Air Pollution

by Abdullah Qazi
last updated on September 21, 2008

Photo: Akmal Dawi/IRIN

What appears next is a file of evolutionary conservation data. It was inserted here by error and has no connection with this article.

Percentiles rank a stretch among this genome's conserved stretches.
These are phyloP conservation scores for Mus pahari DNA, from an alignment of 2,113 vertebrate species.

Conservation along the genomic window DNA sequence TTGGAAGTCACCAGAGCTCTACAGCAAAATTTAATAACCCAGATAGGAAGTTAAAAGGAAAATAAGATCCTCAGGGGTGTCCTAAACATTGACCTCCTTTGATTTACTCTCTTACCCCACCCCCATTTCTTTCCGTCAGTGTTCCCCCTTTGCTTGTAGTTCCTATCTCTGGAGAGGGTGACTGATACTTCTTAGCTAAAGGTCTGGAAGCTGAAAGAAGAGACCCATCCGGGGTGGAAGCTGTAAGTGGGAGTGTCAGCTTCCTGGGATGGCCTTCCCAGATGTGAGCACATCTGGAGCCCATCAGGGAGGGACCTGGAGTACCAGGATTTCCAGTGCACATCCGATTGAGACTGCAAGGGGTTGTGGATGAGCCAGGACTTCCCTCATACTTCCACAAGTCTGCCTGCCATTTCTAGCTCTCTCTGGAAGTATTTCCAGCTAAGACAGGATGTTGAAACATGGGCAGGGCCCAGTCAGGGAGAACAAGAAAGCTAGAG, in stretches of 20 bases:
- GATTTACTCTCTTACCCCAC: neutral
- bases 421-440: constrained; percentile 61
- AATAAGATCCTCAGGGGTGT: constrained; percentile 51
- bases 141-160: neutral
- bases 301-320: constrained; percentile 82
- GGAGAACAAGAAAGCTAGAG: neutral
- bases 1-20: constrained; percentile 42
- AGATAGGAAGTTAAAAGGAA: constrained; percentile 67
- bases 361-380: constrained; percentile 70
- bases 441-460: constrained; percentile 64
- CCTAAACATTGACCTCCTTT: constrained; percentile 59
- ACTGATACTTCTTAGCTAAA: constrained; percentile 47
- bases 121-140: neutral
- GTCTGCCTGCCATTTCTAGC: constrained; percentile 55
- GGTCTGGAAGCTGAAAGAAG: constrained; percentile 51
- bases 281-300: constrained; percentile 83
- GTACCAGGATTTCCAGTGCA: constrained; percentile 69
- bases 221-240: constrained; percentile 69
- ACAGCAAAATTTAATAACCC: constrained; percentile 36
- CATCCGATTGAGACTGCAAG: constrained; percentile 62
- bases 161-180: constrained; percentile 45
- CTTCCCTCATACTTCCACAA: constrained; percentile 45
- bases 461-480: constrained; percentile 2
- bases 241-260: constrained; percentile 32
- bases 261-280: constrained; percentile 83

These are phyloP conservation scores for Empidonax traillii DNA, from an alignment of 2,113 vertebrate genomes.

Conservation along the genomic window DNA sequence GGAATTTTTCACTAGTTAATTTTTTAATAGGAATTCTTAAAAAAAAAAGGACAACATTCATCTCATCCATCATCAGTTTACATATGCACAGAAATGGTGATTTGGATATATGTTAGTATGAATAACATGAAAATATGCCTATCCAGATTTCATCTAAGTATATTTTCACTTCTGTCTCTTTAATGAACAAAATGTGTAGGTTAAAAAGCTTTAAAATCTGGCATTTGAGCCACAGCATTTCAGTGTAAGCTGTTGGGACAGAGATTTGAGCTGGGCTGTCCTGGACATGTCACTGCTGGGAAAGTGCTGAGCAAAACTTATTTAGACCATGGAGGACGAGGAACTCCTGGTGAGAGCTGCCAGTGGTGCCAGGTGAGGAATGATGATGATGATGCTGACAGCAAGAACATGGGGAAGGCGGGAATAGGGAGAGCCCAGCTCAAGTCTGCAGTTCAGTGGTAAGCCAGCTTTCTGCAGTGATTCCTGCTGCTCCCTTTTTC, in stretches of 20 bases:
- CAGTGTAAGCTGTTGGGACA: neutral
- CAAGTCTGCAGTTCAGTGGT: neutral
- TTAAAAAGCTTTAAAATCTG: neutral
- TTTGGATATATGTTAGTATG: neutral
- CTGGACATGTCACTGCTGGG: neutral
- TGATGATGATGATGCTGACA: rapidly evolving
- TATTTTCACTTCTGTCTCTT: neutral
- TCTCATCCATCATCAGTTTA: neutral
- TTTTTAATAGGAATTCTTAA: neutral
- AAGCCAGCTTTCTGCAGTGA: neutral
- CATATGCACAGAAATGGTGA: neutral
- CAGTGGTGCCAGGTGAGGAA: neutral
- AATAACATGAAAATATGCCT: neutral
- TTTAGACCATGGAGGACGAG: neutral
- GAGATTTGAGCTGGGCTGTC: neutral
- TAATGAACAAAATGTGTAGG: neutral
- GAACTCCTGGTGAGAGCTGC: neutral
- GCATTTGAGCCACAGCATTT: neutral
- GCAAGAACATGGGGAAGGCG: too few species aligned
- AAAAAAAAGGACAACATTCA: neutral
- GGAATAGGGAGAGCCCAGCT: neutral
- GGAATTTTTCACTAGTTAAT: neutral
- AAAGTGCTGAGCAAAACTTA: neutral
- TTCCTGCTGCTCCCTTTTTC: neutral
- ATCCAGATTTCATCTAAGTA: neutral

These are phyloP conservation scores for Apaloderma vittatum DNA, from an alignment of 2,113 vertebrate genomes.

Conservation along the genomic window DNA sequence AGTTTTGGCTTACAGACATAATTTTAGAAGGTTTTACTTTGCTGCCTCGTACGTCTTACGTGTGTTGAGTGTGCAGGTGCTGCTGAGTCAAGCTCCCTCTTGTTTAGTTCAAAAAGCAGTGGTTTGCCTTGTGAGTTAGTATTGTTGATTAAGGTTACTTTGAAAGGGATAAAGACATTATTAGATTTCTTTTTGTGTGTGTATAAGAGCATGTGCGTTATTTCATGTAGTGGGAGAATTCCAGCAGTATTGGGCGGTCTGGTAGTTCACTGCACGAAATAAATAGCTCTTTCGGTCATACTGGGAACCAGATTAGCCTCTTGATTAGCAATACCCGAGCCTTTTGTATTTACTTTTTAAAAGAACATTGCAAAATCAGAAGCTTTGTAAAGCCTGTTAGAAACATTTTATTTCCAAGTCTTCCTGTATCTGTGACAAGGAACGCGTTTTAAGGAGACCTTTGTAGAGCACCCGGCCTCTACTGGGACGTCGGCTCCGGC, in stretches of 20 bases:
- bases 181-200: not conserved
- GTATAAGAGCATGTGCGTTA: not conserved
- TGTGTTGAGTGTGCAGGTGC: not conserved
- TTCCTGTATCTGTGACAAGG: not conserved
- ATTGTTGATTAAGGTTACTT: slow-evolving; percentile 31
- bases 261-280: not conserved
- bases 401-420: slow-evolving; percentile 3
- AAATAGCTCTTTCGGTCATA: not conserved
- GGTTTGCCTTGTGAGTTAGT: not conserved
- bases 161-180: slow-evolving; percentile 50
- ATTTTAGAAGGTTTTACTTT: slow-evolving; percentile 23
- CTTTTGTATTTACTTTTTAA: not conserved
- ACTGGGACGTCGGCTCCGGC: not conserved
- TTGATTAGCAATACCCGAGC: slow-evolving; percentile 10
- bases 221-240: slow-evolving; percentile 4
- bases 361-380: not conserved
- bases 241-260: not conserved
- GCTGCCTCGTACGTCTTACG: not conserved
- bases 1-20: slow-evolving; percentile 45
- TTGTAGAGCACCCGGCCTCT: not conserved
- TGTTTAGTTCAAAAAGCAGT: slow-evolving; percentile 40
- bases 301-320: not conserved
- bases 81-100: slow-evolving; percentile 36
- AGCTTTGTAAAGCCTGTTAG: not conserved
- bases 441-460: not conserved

Due to cost and pretty much little other alternatives, Afghans are forced to burn wood in order to keep warm and to cook their food. This, along with the fact that a large number of vehicles (many old and poorly maintained) in Afghanistan run on poor quality fuels, air pollution has become a problem in Afghanistan’s major urban areas – like in the city of Kabul where it is clearly visible. In fact, a recent study revealed that 60% of Kabul’s residents are exposed to increased levels of harmful toxins such as nitrous oxides, and sulfur dioxide. Moreover, as more refugees from such places as Pakistan and Iran return, many of these people will most likely move to the urban areas, and with an increase in population comes more pollution. As a result of the increase air pollution, city residents have had increased asthma attacks as well as respiratory diseases. The government needs to develop a robust strategy of air monitoring, and come up with ways of reducing the amount of air pollution.

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